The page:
Gillian Spraggs
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The Lewis Chessmen

British Museum; Scandinavian, c. 1150
These people have known nothing beside warfare –
eyes strained against ambush, fists clamped fast
on spear or sword. Even the bishops, giving the world
their two benedictional fingers, plainly belong
to the Church Militant. They proclaim
God’s judgement on the foe, the obdurate Others.

The king’s gifts to his thanes are mailshirt and spear,
helmet and hard-edged sword. A handful champ their shields:
berserkers, frantic to surrender
to the wonderful extravagance of rage.
Most, though, face out doom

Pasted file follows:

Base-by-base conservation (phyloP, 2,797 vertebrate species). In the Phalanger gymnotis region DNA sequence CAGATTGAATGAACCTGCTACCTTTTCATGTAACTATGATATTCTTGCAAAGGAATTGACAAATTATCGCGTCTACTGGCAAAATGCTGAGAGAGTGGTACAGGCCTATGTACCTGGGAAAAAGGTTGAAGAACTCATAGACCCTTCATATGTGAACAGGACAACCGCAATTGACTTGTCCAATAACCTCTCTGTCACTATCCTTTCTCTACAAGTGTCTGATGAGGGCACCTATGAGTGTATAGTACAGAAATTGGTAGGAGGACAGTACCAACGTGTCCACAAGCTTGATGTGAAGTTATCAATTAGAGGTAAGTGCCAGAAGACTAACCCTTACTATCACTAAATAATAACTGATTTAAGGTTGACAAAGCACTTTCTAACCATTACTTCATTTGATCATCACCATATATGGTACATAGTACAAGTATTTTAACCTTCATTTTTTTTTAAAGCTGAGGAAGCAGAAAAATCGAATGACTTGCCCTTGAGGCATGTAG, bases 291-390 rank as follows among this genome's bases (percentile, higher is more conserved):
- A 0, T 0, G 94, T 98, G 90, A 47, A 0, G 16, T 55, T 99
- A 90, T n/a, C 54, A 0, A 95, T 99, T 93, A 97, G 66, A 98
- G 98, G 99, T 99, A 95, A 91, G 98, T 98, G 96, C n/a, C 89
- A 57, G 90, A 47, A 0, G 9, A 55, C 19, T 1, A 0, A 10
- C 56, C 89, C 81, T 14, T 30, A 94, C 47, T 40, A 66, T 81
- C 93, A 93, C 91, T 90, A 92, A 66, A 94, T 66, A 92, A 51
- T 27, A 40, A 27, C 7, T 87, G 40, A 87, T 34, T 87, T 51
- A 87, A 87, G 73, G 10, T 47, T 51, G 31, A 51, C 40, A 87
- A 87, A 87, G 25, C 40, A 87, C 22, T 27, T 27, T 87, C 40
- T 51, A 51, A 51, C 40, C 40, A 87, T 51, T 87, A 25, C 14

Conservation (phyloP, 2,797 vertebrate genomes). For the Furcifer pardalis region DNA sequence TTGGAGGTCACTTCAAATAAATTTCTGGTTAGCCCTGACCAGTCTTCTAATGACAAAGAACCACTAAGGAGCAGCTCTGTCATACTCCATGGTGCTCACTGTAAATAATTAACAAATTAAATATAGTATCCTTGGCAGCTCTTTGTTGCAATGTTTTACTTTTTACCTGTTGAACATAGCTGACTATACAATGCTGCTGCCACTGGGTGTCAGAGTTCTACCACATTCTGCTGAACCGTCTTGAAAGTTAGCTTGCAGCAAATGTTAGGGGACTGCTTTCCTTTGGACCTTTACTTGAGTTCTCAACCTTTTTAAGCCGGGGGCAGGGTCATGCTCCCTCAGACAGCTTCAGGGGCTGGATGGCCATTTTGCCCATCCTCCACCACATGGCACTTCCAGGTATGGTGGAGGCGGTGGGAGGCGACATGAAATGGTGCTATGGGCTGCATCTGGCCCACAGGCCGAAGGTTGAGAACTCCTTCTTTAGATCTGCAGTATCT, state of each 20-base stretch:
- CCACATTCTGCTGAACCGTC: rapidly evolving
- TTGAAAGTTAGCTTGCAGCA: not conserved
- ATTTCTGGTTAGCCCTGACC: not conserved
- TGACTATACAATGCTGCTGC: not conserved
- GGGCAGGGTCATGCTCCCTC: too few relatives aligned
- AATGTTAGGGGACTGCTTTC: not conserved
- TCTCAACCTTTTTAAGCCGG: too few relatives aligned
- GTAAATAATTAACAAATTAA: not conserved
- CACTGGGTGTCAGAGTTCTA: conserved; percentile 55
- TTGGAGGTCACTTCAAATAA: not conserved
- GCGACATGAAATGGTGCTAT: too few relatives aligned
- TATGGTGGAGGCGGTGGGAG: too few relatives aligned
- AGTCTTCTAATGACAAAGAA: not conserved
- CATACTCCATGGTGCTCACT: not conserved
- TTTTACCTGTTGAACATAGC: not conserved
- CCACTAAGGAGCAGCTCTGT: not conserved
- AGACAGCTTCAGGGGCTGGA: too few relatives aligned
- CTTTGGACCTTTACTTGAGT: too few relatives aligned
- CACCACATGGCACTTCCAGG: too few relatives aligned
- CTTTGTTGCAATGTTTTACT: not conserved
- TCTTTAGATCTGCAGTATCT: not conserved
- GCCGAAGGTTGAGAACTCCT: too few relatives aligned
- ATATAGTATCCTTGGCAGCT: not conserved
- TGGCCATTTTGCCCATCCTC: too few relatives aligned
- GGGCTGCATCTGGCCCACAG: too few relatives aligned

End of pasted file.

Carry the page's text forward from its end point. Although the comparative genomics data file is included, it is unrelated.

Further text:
with dour mouths, driven purely by a formal pattern
they cannot move beyond. ‘Better a man should die
than live a life of blame.’ The sombre queens
will offer their ale-horns only to heroes.

I was a child when I saw them first.
The shock of that mass glare still works in me.
And the instant after, staring, eyeball to eyeball, sensing 
their stubborn resistance, their grief;
saluting, below all reason, unlooked-for, the presence of kin.
Gillian Spraggs
Published in As Girls Could Boast. New poetry by women, ed. Christina Dunhill (London, The Oscars Press, 1994)
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© Gillian Spraggs, 1994, 2006
page added to site on 25 February, 2006 | last modified 24 November, 2006